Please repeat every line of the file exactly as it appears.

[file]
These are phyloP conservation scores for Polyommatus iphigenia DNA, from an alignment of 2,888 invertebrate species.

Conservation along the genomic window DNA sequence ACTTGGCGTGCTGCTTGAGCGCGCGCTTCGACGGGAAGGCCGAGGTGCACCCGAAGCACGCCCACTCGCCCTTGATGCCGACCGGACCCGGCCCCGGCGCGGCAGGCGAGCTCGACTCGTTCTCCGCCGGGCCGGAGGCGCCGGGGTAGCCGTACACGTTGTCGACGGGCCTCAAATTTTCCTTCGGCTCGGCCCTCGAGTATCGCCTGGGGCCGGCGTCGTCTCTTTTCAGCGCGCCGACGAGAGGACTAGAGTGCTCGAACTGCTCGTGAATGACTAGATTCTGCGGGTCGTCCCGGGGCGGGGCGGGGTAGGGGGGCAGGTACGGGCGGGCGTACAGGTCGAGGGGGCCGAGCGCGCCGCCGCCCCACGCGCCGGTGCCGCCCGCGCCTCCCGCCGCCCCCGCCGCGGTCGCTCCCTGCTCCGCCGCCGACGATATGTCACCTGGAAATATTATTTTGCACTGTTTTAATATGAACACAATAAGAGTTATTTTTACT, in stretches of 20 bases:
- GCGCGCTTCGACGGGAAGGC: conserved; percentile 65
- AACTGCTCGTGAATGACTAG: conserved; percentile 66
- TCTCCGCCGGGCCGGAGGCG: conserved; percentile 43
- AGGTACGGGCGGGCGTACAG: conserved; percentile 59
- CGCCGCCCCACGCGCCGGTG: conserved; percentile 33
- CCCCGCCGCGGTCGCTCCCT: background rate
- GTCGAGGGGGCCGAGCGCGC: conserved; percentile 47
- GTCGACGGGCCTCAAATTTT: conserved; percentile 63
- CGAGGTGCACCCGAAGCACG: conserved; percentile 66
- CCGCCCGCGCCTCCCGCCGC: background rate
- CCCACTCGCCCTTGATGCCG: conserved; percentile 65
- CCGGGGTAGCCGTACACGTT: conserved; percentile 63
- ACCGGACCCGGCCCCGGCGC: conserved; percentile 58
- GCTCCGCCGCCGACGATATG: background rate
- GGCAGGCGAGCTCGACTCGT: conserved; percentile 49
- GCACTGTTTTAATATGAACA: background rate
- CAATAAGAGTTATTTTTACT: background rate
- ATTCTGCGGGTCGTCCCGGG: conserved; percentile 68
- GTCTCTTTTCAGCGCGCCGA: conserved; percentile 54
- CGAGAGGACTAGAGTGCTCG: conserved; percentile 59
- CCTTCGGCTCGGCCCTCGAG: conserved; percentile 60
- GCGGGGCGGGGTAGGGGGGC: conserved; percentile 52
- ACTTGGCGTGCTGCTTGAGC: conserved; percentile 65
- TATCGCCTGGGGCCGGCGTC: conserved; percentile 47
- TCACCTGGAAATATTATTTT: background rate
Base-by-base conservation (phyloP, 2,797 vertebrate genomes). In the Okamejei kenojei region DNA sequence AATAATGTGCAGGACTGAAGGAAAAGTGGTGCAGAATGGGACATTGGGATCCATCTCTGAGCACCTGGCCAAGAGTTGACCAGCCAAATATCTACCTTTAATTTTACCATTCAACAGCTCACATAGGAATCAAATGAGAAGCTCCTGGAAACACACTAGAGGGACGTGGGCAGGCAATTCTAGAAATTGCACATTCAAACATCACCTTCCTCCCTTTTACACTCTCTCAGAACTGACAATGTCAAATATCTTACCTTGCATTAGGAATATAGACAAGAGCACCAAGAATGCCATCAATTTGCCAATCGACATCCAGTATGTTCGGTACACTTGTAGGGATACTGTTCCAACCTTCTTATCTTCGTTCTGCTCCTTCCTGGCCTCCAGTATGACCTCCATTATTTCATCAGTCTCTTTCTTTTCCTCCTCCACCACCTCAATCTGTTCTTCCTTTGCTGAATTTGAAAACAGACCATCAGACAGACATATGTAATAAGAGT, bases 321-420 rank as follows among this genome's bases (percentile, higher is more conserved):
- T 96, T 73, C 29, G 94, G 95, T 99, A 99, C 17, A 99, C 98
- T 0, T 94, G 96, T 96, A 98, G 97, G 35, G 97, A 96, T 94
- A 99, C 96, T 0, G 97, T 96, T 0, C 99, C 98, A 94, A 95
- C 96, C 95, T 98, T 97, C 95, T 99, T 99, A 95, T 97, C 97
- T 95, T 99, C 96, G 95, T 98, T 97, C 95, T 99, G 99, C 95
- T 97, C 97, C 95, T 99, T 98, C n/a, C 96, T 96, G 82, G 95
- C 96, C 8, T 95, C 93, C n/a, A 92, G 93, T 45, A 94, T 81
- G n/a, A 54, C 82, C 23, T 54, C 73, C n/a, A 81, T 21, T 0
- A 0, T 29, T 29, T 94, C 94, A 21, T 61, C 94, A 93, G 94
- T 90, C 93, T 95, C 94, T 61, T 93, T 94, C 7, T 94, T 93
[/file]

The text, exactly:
These are phyloP conservation scores for Polyommatus iphigenia DNA, from an alignment of 2,888 invertebrate species.

Conservation along the genomic window DNA sequence ACTTGGCGTGCTGCTTGAGCGCGCGCTTCGACGGGAAGGCCGAGGTGCACCCGAAGCACGCCCACTCGCCCTTGATGCCGACCGGACCCGGCCCCGGCGCGGCAGGCGAGCTCGACTCGTTCTCCGCCGGGCCGGAGGCGCCGGGGTAGCCGTACACGTTGTCGACGGGCCTCAAATTTTCCTTCGGCTCGGCCCTCGAGTATCGCCTGGGGCCGGCGTCGTCTCTTTTCAGCGCGCCGACGAGAGGACTAGAGTGCTCGAACTGCTCGTGAATGACTAGATTCTGCGGGTCGTCCCGGGGCGGGGCGGGGTAGGGGGGCAGGTACGGGCGGGCGTACAGGTCGAGGGGGCCGAGCGCGCCGCCGCCCCACGCGCCGGTGCCGCCCGCGCCTCCCGCCGCCCCCGCCGCGGTCGCTCCCTGCTCCGCCGCCGACGATATGTCACCTGGAAATATTATTTTGCACTGTTTTAATATGAACACAATAAGAGTTATTTTTACT, in stretches of 20 bases:
- GCGCGCTTCGACGGGAAGGC: conserved; percentile 65
- AACTGCTCGTGAATGACTAG: conserved; percentile 66
- TCTCCGCCGGGCCGGAGGCG: conserved; percentile 43
- AGGTACGGGCGGGCGTACAG: conserved; percentile 59
- CGCCGCCCCACGCGCCGGTG: conserved; percentile 33
- CCCCGCCGCGGTCGCTCCCT: background rate
- GTCGAGGGGGCCGAGCGCGC: conserved; percentile 47
- GTCGACGGGCCTCAAATTTT: conserved; percentile 63
- CGAGGTGCACCCGAAGCACG: conserved; percentile 66
- CCGCCCGCGCCTCCCGCCGC: background rate
- CCCACTCGCCCTTGATGCCG: conserved; percentile 65
- CCGGGGTAGCCGTACACGTT: conserved; percentile 63
- ACCGGACCCGGCCCCGGCGC: conserved; percentile 58
- GCTCCGCCGCCGACGATATG: background rate
- GGCAGGCGAGCTCGACTCGT: conserved; percentile 49
- GCACTGTTTTAATATGAACA: background rate
- CAATAAGAGTTATTTTTACT: background rate
- ATTCTGCGGGTCGTCCCGGG: conserved; percentile 68
- GTCTCTTTTCAGCGCGCCGA: conserved; percentile 54
- CGAGAGGACTAGAGTGCTCG: conserved; percentile 59
- CCTTCGGCTCGGCCCTCGAG: conserved; percentile 60
- GCGGGGCGGGGTAGGGGGGC: conserved; percentile 52
- ACTTGGCGTGCTGCTTGAGC: conserved; percentile 65
- TATCGCCTGGGGCCGGCGTC: conserved; percentile 47
- TCACCTGGAAATATTATTTT: background rate
Base-by-base conservation (phyloP, 2,797 vertebrate genomes). In the Okamejei kenojei region DNA sequence AATAATGTGCAGGACTGAAGGAAAAGTGGTGCAGAATGGGACATTGGGATCCATCTCTGAGCACCTGGCCAAGAGTTGACCAGCCAAATATCTACCTTTAATTTTACCATTCAACAGCTCACATAGGAATCAAATGAGAAGCTCCTGGAAACACACTAGAGGGACGTGGGCAGGCAATTCTAGAAATTGCACATTCAAACATCACCTTCCTCCCTTTTACACTCTCTCAGAACTGACAATGTCAAATATCTTACCTTGCATTAGGAATATAGACAAGAGCACCAAGAATGCCATCAATTTGCCAATCGACATCCAGTATGTTCGGTACACTTGTAGGGATACTGTTCCAACCTTCTTATCTTCGTTCTGCTCCTTCCTGGCCTCCAGTATGACCTCCATTATTTCATCAGTCTCTTTCTTTTCCTCCTCCACCACCTCAATCTGTTCTTCCTTTGCTGAATTTGAAAACAGACCATCAGACAGACATATGTAATAAGAGT, bases 321-420 rank as follows among this genome's bases (percentile, higher is more conserved):
- T 96, T 73, C 29, G 94, G 95, T 99, A 99, C 17, A 99, C 98
- T 0, T 94, G 96, T 96, A 98, G 97, G 35, G 97, A 96, T 94
- A 99, C 96, T 0, G 97, T 96, T 0, C 99, C 98, A 94, A 95
- C 96, C 95, T 98, T 97, C 95, T 99, T 99, A 95, T 97, C 97
- T 95, T 99, C 96, G 95, T 98, T 97, C 95, T 99, G 99, C 95
- T 97, C 97, C 95, T 99, T 98, C n/a, C 96, T 96, G 82, G 95
- C 96, C 8, T 95, C 93, C n/a, A 92, G 93, T 45, A 94, T 81
- G n/a, A 54, C 82, C 23, T 54, C 73, C n/a, A 81, T 21, T 0
- A 0, T 29, T 29, T 94, C 94, A 21, T 61, C 94, A 93, G 94
- T 90, C 93, T 95, C 94, T 61, T 93, T 94, C 7, T 94, T 93